Thursday, 1 February 2007

Seven Deadly Sins of Investors - 5 Stars

This six page paper (The 7 Deadly Sins of Investors), written by Irish university business researchers Michael Dowling and Brian Lucey in a non-academic and very readable style, deals with the psychological mistakes that we individual investors are prone to make. And sure enough I recognized myself in there under the sin of Anger (aka non-diversification). As the authors point out, diversification means not just one's stocks and bonds, it should be taken very broadly to include employment, pension, a house etc. I can vouch from my experience working for Nortel in the good old John Roth days, it is a bad idea, as the authors say, to have pension investment in the company where one is employed (when I reach 65, I can claim a pension of around $2.17 per month from my four and a half years at the company - ouch!). In March 2000, the very peak of the dotcom boom, I said to my wife something like "if I sold all my (tech stocks) now, it would be enough to retire and live on reasonably well" and she replied "why don't you?" Yes indeed, why didn't I?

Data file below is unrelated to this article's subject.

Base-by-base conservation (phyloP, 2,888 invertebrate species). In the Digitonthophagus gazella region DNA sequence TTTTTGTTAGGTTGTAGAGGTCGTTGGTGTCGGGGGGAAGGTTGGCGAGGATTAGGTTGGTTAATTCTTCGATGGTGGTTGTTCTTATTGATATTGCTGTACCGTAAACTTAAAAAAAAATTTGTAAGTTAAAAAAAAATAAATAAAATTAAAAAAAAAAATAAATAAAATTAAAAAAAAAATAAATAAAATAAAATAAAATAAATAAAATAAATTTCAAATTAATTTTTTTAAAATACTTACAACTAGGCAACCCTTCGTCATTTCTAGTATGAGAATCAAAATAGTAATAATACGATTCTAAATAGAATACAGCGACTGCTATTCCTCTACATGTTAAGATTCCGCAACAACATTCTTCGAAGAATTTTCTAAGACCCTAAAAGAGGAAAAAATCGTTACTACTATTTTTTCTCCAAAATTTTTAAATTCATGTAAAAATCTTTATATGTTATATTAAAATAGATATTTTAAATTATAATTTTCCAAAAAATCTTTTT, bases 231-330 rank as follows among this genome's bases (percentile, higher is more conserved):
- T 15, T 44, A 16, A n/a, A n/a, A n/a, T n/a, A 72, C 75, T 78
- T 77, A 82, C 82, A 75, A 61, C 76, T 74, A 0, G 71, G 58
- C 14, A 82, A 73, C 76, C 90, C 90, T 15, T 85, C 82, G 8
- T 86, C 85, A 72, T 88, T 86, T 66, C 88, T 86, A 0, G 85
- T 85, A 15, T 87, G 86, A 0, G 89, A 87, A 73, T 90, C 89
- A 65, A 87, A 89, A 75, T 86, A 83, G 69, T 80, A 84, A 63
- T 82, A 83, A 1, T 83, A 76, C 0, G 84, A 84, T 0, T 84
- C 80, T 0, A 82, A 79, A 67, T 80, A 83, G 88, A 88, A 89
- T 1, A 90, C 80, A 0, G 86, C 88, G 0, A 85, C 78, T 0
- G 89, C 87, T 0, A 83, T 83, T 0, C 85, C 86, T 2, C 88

Here's a little snip that gives a flavour of the paper:
The investors who trade too much, who don’t diversify, and who follow the crowd, are doomed to repeat the mistakes of earlier investors. Good investors don’t necessarily have to do much to be successful.

Though I've read this kind of advice before, it is handy to be reminded about it since the toughest thing to do is alter one's own behaviour! I can't show it to my wife though because it says women are better investors than men, ahem.

There are lots of references to the real academic research that prove the points for anyone who wants to get to the original source.

1 comment:

Ottawa Guy said...

thanks for the reminder! it' easy to forget to stay disciplined in investing

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